Potential effect modifiers for treatment with chiropractic manipulation versus sham manipulation for recurrent headaches in children aged 7–14 years: development of and results from a secondary analysis of a randomised clinical trial
Chiropractic & Manual Therapies volume 31, Article number: 20 (2023)
A recent randomized controlled trial (RCT) investigating the effect of chiropractic manipulation in 199 children aged 7–14 years with recurrent headaches demonstrated a significant reduction of number of days with headache and a better global perceived effect (GPE) in the chiropractic manipulation group compared to a sham manipulation group. However, potential modifiers for the effectiveness of chiropractic manipulation of children with recurrent headaches have never been identified. The present study is a secondary analysis of data from that RCT and will investigate potential effect modifiers for the benefit of chiropractic manipulation for children with headache.
Sixteen potential effect modifiers were identified from the literature and a summary index was prespecified based on clinical experience. Relevant variables were extracted from baseline questionnaires, and outcomes were obtained by means of short text messages. The modifying effect of the candidate variables was assessed by fitting interaction models to the data of the RCT. In addition, an attempt to define a new summary index was made.
The prespecified index showed no modifying effect. Four single variables demonstrated a treatment effect difference of more than 1 day with headache per week between the lower and the upper end of the spectrum: intensity of headache (p = 0.122), Frequency of headache (p = 0.031), sleep duration (p = 0.243), and Socioeconomic status (p = 0.082). Five variables had a treatment effect difference of more than 0.7 points on the GPE scale between the lower and the upper end of the spectrum: Frequency of headache (p = 0.056), Sport activity (p = 0.110), Sleep duration (p = 0.080), History of neck pain (p = 0.011), and Headache in the family (0.050). A new summary index could be constructed giving highest weight to History of neck pain and Headache in the family and Frequency of headache. The index suggests a difference of about 1 point in GPE between low and high values of the index.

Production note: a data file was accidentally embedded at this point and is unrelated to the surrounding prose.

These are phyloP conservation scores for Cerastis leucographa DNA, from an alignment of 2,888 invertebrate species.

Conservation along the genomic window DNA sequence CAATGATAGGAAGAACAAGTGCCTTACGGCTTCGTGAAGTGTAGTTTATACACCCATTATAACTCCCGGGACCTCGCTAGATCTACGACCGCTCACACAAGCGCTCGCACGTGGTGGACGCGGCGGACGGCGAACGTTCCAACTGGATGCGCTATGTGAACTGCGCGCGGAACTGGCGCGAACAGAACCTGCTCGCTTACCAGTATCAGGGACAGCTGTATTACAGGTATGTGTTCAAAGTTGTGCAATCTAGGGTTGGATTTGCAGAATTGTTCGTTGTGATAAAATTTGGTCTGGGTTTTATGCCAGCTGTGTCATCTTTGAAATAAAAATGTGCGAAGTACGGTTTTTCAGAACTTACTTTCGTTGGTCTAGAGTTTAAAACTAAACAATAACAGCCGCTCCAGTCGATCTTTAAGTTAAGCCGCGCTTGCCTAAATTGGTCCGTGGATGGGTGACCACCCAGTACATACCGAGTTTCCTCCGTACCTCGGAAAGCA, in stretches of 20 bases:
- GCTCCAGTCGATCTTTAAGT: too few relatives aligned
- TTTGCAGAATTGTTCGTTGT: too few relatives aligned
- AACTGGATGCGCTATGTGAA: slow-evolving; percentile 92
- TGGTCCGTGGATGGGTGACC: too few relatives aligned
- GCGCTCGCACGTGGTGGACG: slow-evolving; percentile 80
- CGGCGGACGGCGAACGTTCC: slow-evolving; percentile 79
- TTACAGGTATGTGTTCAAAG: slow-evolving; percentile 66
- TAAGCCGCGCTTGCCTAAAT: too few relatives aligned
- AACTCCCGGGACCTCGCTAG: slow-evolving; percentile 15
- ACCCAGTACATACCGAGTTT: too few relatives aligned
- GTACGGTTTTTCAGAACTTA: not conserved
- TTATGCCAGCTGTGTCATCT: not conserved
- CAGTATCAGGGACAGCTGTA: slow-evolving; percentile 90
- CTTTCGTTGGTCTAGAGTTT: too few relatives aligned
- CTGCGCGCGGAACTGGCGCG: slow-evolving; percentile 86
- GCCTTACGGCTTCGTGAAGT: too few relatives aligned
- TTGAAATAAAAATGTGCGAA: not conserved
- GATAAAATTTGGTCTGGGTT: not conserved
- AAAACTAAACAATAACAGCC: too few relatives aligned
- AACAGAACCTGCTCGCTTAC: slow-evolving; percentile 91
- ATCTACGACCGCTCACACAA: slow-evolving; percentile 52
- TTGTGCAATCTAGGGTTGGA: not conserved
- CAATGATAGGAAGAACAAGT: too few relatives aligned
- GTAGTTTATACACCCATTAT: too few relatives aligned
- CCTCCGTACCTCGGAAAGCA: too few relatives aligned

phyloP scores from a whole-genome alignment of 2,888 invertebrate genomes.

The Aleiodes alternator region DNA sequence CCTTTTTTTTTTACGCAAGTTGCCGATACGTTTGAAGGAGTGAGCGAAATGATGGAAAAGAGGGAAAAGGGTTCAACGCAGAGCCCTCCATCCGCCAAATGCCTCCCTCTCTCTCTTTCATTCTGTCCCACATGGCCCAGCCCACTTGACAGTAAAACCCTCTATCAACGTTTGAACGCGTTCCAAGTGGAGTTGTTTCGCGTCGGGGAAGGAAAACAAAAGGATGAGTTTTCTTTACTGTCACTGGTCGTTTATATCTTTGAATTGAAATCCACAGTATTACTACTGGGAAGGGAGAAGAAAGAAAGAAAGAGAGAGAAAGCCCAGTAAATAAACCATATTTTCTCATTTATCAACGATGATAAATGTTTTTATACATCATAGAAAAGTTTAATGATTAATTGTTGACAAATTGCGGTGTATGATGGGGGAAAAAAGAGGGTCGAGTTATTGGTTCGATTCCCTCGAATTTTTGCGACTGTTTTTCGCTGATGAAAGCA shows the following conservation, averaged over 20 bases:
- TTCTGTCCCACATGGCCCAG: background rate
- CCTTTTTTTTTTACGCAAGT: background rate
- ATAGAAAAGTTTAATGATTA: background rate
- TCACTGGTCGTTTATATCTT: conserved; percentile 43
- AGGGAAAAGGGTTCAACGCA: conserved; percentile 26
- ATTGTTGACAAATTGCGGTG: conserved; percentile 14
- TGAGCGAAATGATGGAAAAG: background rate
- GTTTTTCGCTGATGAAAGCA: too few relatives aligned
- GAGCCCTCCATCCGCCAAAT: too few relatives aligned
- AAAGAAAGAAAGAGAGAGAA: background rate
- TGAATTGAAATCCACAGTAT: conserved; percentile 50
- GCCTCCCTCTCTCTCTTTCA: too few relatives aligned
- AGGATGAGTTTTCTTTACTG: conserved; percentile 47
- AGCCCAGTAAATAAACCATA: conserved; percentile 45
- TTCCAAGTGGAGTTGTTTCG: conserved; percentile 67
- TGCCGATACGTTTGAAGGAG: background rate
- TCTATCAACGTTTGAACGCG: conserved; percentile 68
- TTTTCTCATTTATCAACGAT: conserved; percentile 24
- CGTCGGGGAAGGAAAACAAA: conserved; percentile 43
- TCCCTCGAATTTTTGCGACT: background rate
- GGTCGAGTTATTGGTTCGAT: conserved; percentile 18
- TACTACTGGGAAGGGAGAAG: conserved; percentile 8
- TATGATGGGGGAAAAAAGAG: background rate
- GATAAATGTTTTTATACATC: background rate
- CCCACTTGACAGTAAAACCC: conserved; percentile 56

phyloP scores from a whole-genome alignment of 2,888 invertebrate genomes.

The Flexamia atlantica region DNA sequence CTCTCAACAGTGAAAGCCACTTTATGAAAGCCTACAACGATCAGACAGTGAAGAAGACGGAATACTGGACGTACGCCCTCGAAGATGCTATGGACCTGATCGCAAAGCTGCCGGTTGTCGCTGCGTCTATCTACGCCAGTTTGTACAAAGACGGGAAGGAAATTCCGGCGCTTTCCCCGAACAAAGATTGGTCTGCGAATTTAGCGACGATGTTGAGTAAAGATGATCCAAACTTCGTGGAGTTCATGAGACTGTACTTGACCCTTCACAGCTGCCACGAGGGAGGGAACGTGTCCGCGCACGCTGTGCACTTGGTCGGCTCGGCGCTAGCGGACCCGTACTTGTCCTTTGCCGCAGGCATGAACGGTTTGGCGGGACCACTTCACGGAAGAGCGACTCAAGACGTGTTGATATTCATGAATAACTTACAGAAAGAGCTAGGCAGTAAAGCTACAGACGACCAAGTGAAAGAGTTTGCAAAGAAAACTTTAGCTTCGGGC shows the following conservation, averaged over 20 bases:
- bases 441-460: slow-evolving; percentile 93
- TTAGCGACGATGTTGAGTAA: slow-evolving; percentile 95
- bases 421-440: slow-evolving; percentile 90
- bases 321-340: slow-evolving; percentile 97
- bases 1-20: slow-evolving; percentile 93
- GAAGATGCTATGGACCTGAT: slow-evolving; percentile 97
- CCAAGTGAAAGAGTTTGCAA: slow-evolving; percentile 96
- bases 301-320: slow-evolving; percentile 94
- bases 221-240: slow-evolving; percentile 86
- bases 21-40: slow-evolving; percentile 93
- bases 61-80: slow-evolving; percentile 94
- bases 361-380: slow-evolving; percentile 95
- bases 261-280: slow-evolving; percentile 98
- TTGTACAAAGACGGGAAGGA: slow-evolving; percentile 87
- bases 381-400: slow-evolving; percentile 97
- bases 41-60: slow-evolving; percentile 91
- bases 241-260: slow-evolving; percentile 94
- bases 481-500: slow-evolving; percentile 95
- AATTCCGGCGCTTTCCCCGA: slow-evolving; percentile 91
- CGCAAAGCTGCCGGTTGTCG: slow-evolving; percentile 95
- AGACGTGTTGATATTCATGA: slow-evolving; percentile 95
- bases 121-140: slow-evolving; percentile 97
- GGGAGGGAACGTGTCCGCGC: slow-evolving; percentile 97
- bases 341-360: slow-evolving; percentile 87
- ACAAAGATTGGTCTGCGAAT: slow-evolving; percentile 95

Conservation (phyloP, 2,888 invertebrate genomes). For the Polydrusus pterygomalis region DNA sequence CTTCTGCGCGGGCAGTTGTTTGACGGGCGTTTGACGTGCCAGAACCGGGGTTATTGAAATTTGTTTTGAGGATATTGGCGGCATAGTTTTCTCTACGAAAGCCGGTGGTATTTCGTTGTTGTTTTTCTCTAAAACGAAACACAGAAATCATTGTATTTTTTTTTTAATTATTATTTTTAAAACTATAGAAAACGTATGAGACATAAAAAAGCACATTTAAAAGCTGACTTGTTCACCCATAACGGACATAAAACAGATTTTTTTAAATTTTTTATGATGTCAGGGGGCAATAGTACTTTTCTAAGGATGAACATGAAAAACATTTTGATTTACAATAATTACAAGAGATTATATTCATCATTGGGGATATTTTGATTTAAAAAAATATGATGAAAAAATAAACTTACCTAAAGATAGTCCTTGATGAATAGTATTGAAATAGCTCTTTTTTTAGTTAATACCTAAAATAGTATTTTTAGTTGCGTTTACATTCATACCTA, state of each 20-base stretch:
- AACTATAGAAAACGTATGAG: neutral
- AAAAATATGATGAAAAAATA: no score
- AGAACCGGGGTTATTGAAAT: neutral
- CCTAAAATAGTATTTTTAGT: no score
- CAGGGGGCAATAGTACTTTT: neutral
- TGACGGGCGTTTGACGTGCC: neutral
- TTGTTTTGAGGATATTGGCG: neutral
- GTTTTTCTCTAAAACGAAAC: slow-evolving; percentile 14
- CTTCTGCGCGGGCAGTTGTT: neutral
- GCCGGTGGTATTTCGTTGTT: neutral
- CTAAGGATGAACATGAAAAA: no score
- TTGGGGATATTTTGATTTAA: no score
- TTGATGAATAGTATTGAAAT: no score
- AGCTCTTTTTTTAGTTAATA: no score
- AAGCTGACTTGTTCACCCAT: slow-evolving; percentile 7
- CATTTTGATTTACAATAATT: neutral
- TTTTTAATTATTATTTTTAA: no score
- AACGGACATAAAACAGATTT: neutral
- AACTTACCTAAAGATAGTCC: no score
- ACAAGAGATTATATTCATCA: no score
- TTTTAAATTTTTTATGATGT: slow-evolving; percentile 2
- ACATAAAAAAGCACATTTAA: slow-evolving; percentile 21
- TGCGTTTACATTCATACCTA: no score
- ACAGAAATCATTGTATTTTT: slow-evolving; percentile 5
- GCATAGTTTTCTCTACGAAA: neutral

Chiropractic manipulation offers a moderate benefit for a broad spectrum of children. However, it cannot be excluded that specific headache characteristics, family factors, or a history of neck pain may modify the effect. This question must be addressed in future studies.
Trial registration: ClinicalTrials.gov (Albers et al in Curr Pain Headache Rep 19:3–4, 2015), identifier NCT02684916, registered 02/18/2016—retrospectively registered.
There has been an increasing prevalence of headache in school children during the last decade  and there is an increasing body of research investigating treatment of pediatric headache. Nevertheless, investigations into pharmacological interventions have still not demonstrated sufficient effective and safe treatment options [2, 3] and the question of why effects and side effects of drug treatment are so variable remains . With regard to non-pharmacological interventions for headache, the evidence is highly heterogenous  making it difficult to determine when to initiate the various options of treatment, in which combination it should be administered, and who may benefit the most.
Spinal manipulation is a common non-pharmacological treatment for headache in adults . Strong evidence is lacking, but there is some evidence in favor of manipulation for treatment of headaches in adults [6,7,8,9], and the Danish National Board of Health recommends consideration of manipulation in the treatment of headache . Also children receive treatment in form of spinal manipulation, and in Denmark headache is the second most common complaint from children seeking chiropractic treatment . Nevertheless, knowledge about the effectiveness of spinal manipulation on pediatric headache is very limited.
A recent randomized controlled trial (RCT) investigating the effect of chiropractic manipulation in 199 children aged 7–14 years with recurrent headaches demonstrated a significant reduction of number of days with headache and a better global perceived effect (GPE) in the chiropractic manipulation group compared to a sham manipulation group . However, potential modifiers for the effectiveness of chiropractic manipulation of children with recurrent headaches have never been identified. The identification of patient characteristics that may influence the outcome of treatment, either positively or negatively, in the pediatric population suffering from headache is essential to enhance clinical decisions of treatment in the future .
The present study is a secondary analysis of data from the RCT mentioned above. We aim to investigate a series of patient characteristics measured at baseline with respect to their potential to increase or decrease the benefit of chiropractic manipulation for children with headache. In addition, two attempts are made to summarize the information from these variables into a simple index.